In #ThrowBackThursday fashion, here is an interview with the legendary and iconic Eraldo Ferracci that was originally published in May of 2015.

Words: Allan Lane
Images: Michael Spain Smith

Mention his name in any professional racing paddock and wait for the smile to spread across the face of the person to whom you are talking. This is in an industry where your longevity is based upon your ability to persevere not only the ups and downs of the business but of life in general. But it’s not just about persevering, although that is a large part of the equation. The other part resides in your ability to thrive. Eraldo Ferracci at his core is the perfect storm of those two very defining elements… Perseverance and the ability to succeed. A master tuner, engine builder and one hell of a cook, Eraldo’s passion for excellence for himself and those in his company is the strands of a legend. He can be a fiery, explosive, whirlwind of focused energy. But he’s also a humanitarian, husband and father that understands the importance of family.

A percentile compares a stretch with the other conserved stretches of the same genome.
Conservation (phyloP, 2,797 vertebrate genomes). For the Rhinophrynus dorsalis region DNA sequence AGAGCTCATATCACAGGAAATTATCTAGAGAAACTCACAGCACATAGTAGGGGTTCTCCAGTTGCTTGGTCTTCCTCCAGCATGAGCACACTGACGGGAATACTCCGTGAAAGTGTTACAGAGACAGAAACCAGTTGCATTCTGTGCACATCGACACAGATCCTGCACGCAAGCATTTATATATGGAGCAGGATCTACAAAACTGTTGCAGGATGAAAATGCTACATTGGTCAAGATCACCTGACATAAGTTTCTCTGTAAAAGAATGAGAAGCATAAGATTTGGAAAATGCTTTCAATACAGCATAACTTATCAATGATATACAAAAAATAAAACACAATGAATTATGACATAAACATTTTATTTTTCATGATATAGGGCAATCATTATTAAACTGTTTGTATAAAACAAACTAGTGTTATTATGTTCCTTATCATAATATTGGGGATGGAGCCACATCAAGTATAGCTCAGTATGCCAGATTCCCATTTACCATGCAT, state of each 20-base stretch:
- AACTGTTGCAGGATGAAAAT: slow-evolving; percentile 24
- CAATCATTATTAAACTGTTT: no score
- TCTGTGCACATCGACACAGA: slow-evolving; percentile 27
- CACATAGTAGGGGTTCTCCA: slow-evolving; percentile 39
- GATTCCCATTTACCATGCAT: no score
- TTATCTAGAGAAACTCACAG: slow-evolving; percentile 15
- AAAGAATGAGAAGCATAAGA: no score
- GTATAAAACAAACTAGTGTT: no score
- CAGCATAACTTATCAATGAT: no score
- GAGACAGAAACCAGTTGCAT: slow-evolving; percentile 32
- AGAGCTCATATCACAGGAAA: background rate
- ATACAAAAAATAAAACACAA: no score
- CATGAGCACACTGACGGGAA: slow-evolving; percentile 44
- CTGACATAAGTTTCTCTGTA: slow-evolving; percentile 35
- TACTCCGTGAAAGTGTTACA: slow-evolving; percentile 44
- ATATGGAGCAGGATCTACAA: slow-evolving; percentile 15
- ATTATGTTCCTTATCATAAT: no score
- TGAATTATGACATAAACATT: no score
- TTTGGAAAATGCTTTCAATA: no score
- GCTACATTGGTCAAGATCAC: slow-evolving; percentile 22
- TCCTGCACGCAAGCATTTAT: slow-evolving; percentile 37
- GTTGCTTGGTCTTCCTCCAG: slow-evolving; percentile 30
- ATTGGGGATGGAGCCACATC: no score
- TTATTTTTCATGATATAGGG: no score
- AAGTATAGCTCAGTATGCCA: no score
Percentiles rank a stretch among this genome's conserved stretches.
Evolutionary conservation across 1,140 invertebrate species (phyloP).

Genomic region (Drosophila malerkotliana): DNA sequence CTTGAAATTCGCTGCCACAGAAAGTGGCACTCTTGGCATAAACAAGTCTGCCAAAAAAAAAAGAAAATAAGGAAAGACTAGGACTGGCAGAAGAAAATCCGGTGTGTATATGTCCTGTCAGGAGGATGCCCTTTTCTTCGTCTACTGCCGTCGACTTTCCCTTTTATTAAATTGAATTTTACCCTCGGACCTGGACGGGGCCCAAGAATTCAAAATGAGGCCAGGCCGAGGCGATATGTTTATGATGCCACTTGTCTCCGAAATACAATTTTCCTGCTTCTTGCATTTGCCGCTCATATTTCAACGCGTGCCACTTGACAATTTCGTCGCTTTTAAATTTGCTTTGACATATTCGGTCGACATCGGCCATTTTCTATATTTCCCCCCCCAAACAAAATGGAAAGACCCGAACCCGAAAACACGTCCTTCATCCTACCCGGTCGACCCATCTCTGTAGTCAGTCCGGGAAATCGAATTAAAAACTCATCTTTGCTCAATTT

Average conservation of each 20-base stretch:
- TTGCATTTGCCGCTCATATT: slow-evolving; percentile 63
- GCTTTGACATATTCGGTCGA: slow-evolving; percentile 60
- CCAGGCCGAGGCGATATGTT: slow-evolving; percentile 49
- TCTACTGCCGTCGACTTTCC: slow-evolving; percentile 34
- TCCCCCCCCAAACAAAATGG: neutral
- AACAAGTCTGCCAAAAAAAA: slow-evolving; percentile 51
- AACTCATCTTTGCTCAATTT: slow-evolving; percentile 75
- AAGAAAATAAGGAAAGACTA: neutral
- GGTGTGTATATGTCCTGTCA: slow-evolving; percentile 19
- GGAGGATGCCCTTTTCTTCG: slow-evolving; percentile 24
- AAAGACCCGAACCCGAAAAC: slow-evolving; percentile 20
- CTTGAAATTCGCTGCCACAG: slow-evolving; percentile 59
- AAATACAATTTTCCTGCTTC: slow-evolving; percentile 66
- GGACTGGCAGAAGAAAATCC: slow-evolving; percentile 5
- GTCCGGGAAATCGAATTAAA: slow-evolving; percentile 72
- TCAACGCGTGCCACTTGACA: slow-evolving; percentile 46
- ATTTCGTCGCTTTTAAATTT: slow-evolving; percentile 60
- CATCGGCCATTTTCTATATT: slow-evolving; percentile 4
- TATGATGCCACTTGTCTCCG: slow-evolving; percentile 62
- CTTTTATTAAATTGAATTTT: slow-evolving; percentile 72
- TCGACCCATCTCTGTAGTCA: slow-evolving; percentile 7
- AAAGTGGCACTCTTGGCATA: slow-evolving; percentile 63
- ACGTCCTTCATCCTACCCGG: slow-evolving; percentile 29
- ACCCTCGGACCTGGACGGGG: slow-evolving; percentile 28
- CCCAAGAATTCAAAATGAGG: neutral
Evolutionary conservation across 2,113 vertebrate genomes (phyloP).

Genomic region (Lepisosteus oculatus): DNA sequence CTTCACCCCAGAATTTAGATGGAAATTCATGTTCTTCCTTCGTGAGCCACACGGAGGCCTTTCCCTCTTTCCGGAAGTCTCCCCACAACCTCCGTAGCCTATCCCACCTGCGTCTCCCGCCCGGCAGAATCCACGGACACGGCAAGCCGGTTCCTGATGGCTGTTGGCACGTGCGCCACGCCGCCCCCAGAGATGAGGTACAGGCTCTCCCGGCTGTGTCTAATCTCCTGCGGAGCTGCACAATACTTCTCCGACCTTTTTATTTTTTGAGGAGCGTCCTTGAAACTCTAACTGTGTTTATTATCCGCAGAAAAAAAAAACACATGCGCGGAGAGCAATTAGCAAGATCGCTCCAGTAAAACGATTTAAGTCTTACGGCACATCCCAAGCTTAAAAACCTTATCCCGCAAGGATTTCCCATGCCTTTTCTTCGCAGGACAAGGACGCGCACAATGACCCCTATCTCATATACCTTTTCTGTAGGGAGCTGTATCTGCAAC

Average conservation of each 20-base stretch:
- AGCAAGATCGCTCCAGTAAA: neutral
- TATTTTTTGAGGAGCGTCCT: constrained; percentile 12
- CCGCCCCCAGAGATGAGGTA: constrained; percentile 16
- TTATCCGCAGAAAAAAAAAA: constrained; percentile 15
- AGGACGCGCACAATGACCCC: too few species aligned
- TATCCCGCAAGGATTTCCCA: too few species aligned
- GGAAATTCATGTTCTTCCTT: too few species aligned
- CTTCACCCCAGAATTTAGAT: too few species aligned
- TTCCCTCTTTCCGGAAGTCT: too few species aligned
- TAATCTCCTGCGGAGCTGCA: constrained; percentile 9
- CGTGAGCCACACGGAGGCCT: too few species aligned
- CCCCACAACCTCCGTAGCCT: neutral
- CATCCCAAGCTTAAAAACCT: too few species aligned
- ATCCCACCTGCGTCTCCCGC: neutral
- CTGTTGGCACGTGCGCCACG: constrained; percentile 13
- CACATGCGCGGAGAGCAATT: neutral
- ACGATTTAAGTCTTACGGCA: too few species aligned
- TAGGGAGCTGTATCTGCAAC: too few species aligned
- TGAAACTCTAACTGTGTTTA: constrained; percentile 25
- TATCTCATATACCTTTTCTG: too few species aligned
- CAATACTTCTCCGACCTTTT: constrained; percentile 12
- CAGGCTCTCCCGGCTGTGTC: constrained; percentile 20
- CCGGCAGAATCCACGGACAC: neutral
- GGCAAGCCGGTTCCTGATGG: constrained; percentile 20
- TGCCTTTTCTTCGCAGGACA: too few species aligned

He was 12 years old when he began attending what would be considered vocational school. He would spend half of his days in a classroom and the rest of the day in a motorcycle shop. He capitalized on the opportunity but he also became aware that he was needed just as much as he desired an education. Then, the students could stay later and engage in a kind of mentorship with the factory engineers, assisting them in their projects. It was like an unofficial internship as the factories needed the help and found them in willing and able minded students.

Eraldo was one of those students that understood the importance of hands-on training. He feels that today things are different for those attending technical schools. While there is much hands-on learning, a great percentage of the curriculum is based on textbooks. Perhaps that’s the difference between a mechanic, an engineer and a master tuner. It wasn’t just the knowledge that he acquired in his youth. It was how he received it.

“One time we developed and we designed the engine. The engineers would come into the shop and sketch right on the floor with the white chalk,” he recalls. From there, they would pull different parts from other engines and motorcycles and part together the bike on the shop floor. No computers. No digital studios. It was different then. It was truly hands on. “It was the opportunity to learn. A big opportunity. I was a little bit fortunate to learn so much and so quick.”

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